As we enter the second week of the federal election campaign, we take a closer look at the financial contribution rules at the federal level.
Campaign Financing Rules
1. Only individuals, not corporations, can make political contributions
The Canada Elections Act ("CEA") is Canada's primary federal electoral legislation. As such, it governs and regulates the process by which Members of Parliament are elected to the House of Commons. Under Section 363(1) of the CEA, no person or entity other than an individual who is a citizen or permanent resident as defined in subsection 2(1) of the Immigration and Refugee Protection Act shall make a contribution to a registered party, a registered association, a candidate, a leadership contestant or a nomination contestant.
2. Contribution Limits
It is worth emphasizing that under section 367(1) of the CEA, no individual shall make contributions that exceed:
(a) $1,500 in total in any calendar year to a particular registered party;
(b) $1,500 in total in any calendar year to the registered associations, nomination contestants and candidates of a particular registered party;
(c) $1,500 in total to a candidate for a particular election who is not the candidate of a registered party; and
(d) $1,500 in total in any calendar year to the leadership contestants in a particular leadership contest.
The contribution limits set out in subsection (1) increase by $25 on January 1 in each year. The 2021 total annual limit $1,650.
3. Spending Limits
The CEA defines an election expense as any cost incurred by a registered party or a candidate to the extent that the property or service that the cost was incurred is used to directly promote or oppose a registered party, its leader or a candidate during an election period. However, it is worth noting that such expenses are subject to limits for candidates and registered political parties, which are calculated according to a specific formula. On that basis, candidate spending limit amount varies from one district to another, depending on the length of the election period.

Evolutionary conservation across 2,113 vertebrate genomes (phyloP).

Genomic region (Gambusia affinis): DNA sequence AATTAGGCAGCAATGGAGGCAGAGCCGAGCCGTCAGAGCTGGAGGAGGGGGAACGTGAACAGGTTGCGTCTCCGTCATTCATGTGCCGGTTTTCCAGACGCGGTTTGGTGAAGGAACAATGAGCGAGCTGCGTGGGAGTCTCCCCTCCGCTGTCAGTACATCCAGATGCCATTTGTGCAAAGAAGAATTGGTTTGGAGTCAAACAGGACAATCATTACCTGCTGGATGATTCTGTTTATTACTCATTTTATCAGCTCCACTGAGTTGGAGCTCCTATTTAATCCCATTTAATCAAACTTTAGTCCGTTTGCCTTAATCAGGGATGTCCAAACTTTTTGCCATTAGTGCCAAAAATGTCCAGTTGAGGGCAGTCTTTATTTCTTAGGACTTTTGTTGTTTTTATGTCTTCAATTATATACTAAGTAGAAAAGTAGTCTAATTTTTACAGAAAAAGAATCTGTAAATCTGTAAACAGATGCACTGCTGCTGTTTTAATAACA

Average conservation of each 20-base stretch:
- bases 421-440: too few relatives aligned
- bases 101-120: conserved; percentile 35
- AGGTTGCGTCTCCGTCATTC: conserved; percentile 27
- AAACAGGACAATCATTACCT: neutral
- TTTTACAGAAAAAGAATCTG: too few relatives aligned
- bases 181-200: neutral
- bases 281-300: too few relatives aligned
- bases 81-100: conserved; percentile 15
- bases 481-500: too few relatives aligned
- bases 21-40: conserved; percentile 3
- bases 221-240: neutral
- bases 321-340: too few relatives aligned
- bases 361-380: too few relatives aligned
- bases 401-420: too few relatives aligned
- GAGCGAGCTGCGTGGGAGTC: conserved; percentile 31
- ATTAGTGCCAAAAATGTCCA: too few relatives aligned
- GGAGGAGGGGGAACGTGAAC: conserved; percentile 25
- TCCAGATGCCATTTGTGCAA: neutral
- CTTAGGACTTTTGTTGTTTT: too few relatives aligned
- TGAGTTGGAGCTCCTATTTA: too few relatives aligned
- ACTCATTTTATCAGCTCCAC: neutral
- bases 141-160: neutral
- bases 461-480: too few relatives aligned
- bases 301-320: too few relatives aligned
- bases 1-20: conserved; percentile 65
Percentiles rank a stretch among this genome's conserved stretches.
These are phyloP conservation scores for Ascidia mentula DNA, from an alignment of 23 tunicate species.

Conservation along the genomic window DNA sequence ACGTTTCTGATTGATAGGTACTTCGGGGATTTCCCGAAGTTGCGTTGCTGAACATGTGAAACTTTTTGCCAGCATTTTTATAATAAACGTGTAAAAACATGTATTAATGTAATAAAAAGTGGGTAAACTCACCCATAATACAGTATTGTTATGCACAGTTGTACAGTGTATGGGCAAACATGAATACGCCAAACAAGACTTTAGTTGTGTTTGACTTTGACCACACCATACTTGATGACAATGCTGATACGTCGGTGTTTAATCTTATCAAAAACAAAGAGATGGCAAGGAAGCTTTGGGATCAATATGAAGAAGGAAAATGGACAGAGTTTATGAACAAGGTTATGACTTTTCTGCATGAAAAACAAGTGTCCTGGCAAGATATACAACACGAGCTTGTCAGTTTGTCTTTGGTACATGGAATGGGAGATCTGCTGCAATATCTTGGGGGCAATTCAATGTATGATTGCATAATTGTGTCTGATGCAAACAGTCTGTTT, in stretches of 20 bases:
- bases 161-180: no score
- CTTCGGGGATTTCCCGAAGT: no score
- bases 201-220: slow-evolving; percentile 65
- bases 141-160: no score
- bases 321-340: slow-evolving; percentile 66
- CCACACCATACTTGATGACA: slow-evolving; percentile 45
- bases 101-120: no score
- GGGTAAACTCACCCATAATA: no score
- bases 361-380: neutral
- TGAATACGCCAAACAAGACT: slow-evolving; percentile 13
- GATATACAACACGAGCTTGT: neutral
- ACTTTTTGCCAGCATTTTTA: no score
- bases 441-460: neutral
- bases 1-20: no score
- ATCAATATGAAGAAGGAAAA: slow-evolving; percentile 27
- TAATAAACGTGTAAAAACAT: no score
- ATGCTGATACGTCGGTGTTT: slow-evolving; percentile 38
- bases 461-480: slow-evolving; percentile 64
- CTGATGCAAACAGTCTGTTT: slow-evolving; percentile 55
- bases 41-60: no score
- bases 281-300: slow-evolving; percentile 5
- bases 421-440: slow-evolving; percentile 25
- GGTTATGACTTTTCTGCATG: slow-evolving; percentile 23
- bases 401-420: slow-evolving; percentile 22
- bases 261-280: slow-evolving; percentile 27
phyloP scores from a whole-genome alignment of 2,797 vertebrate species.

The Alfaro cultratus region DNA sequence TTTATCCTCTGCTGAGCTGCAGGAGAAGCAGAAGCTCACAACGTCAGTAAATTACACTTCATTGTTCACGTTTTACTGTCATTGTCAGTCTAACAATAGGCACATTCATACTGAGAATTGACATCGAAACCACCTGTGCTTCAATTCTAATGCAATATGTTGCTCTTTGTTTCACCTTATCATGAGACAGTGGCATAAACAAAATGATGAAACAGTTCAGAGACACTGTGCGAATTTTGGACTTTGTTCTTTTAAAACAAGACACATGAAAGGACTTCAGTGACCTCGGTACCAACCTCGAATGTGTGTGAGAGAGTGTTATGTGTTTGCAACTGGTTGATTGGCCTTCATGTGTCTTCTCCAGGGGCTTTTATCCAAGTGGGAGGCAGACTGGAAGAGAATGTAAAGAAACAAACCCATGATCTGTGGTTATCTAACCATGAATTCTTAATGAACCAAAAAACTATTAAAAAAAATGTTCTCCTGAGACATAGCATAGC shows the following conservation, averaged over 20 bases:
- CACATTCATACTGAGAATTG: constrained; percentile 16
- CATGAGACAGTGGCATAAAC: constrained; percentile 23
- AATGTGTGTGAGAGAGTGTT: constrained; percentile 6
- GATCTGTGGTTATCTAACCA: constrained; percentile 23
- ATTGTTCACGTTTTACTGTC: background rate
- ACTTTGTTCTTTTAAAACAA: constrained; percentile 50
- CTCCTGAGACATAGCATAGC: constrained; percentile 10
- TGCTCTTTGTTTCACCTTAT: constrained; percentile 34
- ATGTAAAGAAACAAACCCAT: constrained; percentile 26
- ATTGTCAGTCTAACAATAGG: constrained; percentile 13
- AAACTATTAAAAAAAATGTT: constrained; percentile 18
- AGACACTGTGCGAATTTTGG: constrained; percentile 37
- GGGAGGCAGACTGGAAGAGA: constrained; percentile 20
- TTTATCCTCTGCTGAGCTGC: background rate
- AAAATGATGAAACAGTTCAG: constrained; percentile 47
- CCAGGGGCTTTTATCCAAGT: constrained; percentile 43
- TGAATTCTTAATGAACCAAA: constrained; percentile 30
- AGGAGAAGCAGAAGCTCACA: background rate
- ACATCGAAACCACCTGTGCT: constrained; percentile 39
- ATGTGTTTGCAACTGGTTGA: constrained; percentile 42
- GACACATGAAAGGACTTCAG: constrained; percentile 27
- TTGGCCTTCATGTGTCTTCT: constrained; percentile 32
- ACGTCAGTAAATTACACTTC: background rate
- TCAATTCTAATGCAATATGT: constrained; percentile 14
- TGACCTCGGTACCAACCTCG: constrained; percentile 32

The list of preliminary election expense limits for candidates by electoral districts for this general election has been posted on the 2021 federal election website of Elections Canada1.
4. Third Parties
Despite clear restrictions on political contributions, corporations are not precluded from making contributions to third parties for partisan activities, partisan advertising and election surveys during pre-election and election periods in the event they wish to do so. However, the third party must report a contribution of $200 and over in addition to the identity of the person who made the contribution in expenses returns to Elections Canada.
A corporation that carries on business in Canada can also register as a third party. The corporation must register as a third party when it incurs costs of $500 or more on regulated activities that take place during the election period, and must comply with limits on expenses for regulated activities (i.e. election advertising, election surveys, partisan activities), which are capped at $525,700 for this general election and $4,506 in a given electoral district 2. In addition, third parties must comply with stringent financial reporting rules and obligations under Part 17, Division 3 of the CEA.
The Commissioner of Canada Elections is responsible for enforcing the CEA, which governs the administration of federal elections and referenda in Canada. The Commissioner is an independent officer and is appointed by the Chief Electoral Officer following consultation with the Director of Public Prosecutions.
We would be pleased to discuss further.
Jacques J.M. Shore, Partner – Jacques.Shore@gowlingwlg.com
Guy Régimbald, Partner – Guy.Regimbald@gowlingwlg.com
Suzanne Sabourin, Counsel – Suzanne.Sabourin@gowlingwlg.com
Phedely Ariste, Associate – email@example.com